Arbour Park and Slough Town FC logo

Arbour Park, Slough

Slough Town FC vs. Eastleigh FC

"Every thing must have a beginning," writes Mary Shelley in her novel Frankenstein. But as this beginning was back in 1994 we're going to begin somewhere in the middle instead. 25 years later and attending my 475th game of football seems the most logical place to start this blog.

Outside Arbour Park, Slough
Outside Arbour Park, confirming the name of the facility in case you didn't believe me.

With a new season on the horizon, my first game as someone who decided to start writing about all the games I go to when I'm bored, took me back to the site of my milestone 400th game as a paying customer (this figure is dubious, given that my dad paid for many of my earlier games and I've been to a few free ones too. But you get the jist). It also allows me to begin in Berkshire, which is even more helpful given the title of this blog, and at a ground with facilities I hold so near and dear to my heart, a 3G pitch.

The very mention of 'artificial pitch' to the most stereotypical of football fans causes them to recoil in a way that can only be replicated when Quint scratches the blackboard in Jaws. They remember the days of cheesegrater like surfaces leaving skin hanging off their knees whenever you attempted as much as a kneel, the pitch at Loftus Road, and yes, even the threat of cancer, as all the evidence they need to come up with the informed conclusion that "they're a load of shite".

Main stand at Arbour Park, Slough
View of the main stand, and pristine playing surface. No waterlogged pitches here.

Yet, having seen numerous games on 3G pitches over the last few years, the benefits are most noticeable at non league level (obviously, since the EFL treats them like the second coming of Satan). Games aren't called off at the slightest hint of inclement weather, surfaces aren't ruined by wear and tear, clubs can benefit from using the surface at all times, and the standard of football improves once you don't have to try and navigate a terrain with all the flatness of a mountain range.

I've been a season ticket holder at Maidenhead for the last few years, and have seen many a game where the ball takes on a life of its own, bobbling uncontrollably under foot once winter hits as if it were controlled by Dennis the Menace, and games are often reduced to head tennis and long punts up and down the field. It gets boring. Teams who call a 3G pitch their home have, at least in my experience, been able to play at a much quicker tempo, as well as keeping the ball glued to the green stuff, and not the centre back's head.

A closer photo of Arbour Park's main stand
A closer look at the main stand. There's a spacious bar area at the top, complete with terraces.

Arbour Park is a modern facility, which you'd hope for since it opened in 2016. I'd been three times previously, having attended the first game at the new stadium when they hadn't got around to completing the spectator facilities, the 2017 infamous Berks & Bucks Cup final that took place long after the season finished, and a 2018 Berks & Bucks Cup semi final between Slough and the MK Dons under-23 side.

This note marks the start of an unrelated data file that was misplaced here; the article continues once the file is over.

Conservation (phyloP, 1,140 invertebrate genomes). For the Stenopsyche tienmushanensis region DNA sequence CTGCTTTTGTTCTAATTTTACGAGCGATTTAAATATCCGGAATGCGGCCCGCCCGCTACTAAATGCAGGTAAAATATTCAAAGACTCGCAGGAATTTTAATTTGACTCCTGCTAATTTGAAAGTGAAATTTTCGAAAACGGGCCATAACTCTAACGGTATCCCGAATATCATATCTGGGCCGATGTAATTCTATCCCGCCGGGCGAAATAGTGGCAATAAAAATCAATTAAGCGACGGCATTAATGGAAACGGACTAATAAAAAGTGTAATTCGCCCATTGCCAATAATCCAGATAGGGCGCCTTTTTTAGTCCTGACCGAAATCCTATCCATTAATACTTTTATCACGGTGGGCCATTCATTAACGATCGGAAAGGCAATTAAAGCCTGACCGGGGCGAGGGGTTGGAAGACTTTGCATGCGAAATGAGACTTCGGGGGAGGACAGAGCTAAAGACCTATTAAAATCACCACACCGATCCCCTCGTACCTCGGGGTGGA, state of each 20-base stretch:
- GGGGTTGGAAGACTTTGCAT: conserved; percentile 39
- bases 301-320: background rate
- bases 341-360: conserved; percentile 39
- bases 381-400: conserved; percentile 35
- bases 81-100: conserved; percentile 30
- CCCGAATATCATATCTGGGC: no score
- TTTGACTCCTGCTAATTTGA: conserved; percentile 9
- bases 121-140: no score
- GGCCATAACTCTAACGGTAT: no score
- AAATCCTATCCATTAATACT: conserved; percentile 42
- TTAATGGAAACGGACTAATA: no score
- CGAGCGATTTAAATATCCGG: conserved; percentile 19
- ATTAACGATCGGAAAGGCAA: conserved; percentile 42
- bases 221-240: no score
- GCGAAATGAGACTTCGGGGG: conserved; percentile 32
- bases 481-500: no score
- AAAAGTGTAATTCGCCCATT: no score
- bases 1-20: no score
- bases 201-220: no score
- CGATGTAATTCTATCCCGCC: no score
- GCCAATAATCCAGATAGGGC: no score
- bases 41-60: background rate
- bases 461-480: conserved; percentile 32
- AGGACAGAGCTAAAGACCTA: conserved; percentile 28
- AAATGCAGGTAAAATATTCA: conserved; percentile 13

Travelling to the ground can be an adventure. In previous attempts I'd gone via the train station, or parking in the town centre. But as this was a preseason game and offered free parking, I wasn't going to pass up the opportunity to park outside the ground.

View from the main stand at Arbour Park
View from atop the main stand, looking across at the smaller seated stand.

The side streets leading to Arbour Park offer fans of claustrophobia and those incapable of judging their car's width, something to sink their teeth into. Weaving round tightly parked cars in streets too narrow for even a pedestrian is the norm, but it's easy enough to find.

There's never a bad seat in the house at Arbour Park. Views are great wherever you stand or sit. And spending the first half right next to a bunch of hardcore Eastleigh fans allowed me to at least find out who some of the mystery trialists were.

View of one of the standing areas at Arbour Park
View of one of the sheltered standing areas behind the goal.

I did get stumped by the steward's question of "are you a fan?" at the entrance of the car park. Why I felt the need to say "no" (to be fair, it is the truth as I'm not a fan of Slough or Eastleigh) I don't know. Maybe had I brought my boots (I don't own any) I could have joined the other names of 'Trialist' on both team sheets.

Having spent last year suffocating in an unprecedented streak of not seeing a 0-0 for over year (until Wantage Town and Brackley Town Saints put paid to that streak), I was wondering if this game would end the new streak I'd been putting together. I needn't have worried. Both sides decided they couldn't be bothered to treat this as a training exercise and I was treated to an exciting seven goal game which swung back and forward, without the tension of the game being at all relevant to worry about.

Useless information about Arbour Park

Address: Stoke Road, Slough, Berkshire, SL2 5AY
Capacity: 2,000
Pitch Type: Artificial
Ticket Price: £6
Programme: £1, 8 pages

Slough Town FC 2019/20 season programme